Be Careful What You Yik Yak

What would you say if you could tweet, pin or post anonymously without leaving a digital fingerprint?

The ability to post anonymously through a smartphone app called Yik Yak has caused controversy at several universities in recent months. The location-based conversations sometimes elicit racist, sexist and otherwise demeaning language from the app’s users. This has led to several student arrests for threats made against campus safety officials at various college campuses.

The app, a virtual bulletin board where students can post anonymous comments to be viewed by those in a designated area surrounding their school, is a combination of Twitter and other anonymous posting apps. Another infamous app was Juicy Campus, a popular site that earned notoriety for its offensive content. However, Yik Yak differs from its predecessors in that it is designed in a way that makes it especially suited for gossip on college campuses. The posts can only be read within a 1.5-mile radius of the poster, making the posts highly localized. According to the The Chronicle of Higher Education, the service has over one hundred sections dedicated to college campuses.

At Seattle University, the posts tend to involve lowbrow humor and comments on students’ personal or social lives.

“Dear automatic flushing toilet, I greatly admire the enthusiasm you have for your job, but I wasn’t finished,” said one user.

“I need morning sex,” wrote another user.

Yik Yak’s founders, Brooks Buffington and Tyler Droll, are both graduates of Furman University in South Carolina and founded the app with a relatively benign view for its future in mind. According to Business Insider, the pair created the app with the hopes of fostering observational campus comedy.

“It allows you to talk about certain topics you can’t talk about on Facebook,” Buffington said. “Your mom or teacher is on Twitter or Facebook. This is a more open discussion.”

Certainly posts like “Single ply is the last thing I need today,” are not things generally shared to teachers, parents or other authority figures.

Still, as with most outlets that involve an element of anonymity, posts have taken a darker turn on some college campuses. Students have used Yik Yak to post threats to public safety officers on several occasions, though never at Seattle U.

The Indiana Statesman reported the arrest of a sophomore at Indiana State University on Sept. 19 in connection with a post about a possible campus shooting. Another student was arrested at the County College of Morris in New Jersey on a terrorist threat charge connected with a Yik Yak post, according to The Record.

The posts have also occasionally had racist undertones. At Seattle U, rumors regarding several racist posts have been flying around campus, and at Colgate University students are staging a sit-in against what they call institutionalized racism at the New York university. The protesters have cited racist posts from the app as part of their rationale for their demonstration.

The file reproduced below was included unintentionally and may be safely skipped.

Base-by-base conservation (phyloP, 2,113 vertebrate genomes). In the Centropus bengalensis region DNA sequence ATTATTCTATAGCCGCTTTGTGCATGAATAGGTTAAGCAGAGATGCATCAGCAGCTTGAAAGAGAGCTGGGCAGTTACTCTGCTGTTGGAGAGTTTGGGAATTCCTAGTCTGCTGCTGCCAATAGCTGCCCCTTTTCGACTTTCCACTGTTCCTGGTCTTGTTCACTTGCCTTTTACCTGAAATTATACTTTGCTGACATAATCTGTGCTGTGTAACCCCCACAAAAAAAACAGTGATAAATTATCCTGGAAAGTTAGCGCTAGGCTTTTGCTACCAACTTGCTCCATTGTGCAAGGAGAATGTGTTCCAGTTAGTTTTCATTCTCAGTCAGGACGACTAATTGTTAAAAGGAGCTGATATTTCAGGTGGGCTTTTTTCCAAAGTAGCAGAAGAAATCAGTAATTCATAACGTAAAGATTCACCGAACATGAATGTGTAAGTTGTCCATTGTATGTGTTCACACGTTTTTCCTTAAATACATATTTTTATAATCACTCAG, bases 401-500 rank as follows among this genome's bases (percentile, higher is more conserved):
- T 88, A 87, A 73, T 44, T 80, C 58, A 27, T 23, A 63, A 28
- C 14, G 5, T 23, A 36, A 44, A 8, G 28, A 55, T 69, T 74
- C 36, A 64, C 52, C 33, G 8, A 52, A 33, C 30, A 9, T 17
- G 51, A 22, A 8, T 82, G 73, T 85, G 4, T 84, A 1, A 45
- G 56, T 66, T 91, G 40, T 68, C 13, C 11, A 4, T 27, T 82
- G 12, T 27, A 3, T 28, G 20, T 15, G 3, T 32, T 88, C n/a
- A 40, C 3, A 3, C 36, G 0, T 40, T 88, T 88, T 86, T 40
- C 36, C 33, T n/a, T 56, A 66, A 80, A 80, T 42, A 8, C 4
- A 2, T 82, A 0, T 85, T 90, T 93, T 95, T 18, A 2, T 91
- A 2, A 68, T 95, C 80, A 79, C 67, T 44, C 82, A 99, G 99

In Vermont, Norwich University President Richard Schneider has blocked access to the app on school servers after it was used to instigate cyber attacks against some of its students.

“I just know that it is hurting my students right now,” Schneider said in an interview with the Seattle Post-Intelligencer. “They are feeling awkward, they are feeling hurt, they are feeling threatened.”

Norwich University has launched an inquiry, but so far no criminal behavior has been found, according to a statement released by the school.

Yik Yak does have a filter that works to block “inappropriate” posts and posts with a person’s name, but the system mainly relies on users to flag such posts. This has led to some offensive content making its way onto the site.

“Yik Yak seems like it could potentially be a cool forum to communicate and connect with people who are living in the same area. But at the same time whenever there’s a forum that hides its users’ identities, it’s often taken advantage of and used as a means to pretty much cyberbully people,” said sophomore Maya Normandi. “It’s entertaining to see posts from users that you totally relate to and are funny, but it sucks when you stumble across one that’s putting someone down. I’d like to think that college students are mature enough to avoid that sort of scene, but because problems are inevitable with that level of anonymity, I’m not the biggest fan of Yik Yak and I think it could improve.”

Despite the controversy, Yik Yak has continued to expand. Buffington reported in an interview with The Chronicle of Higher Education that several colleges had contacted him and expressed interest in using the app to harness the voice of the student body.
“We’re already seeing some campuses step up and say, ‘Hey, this is an interesting way to use this technology,’” Buffington said. “They use Yik Yak to get a look at what their student body is talking about, and what they don’t like about campus.”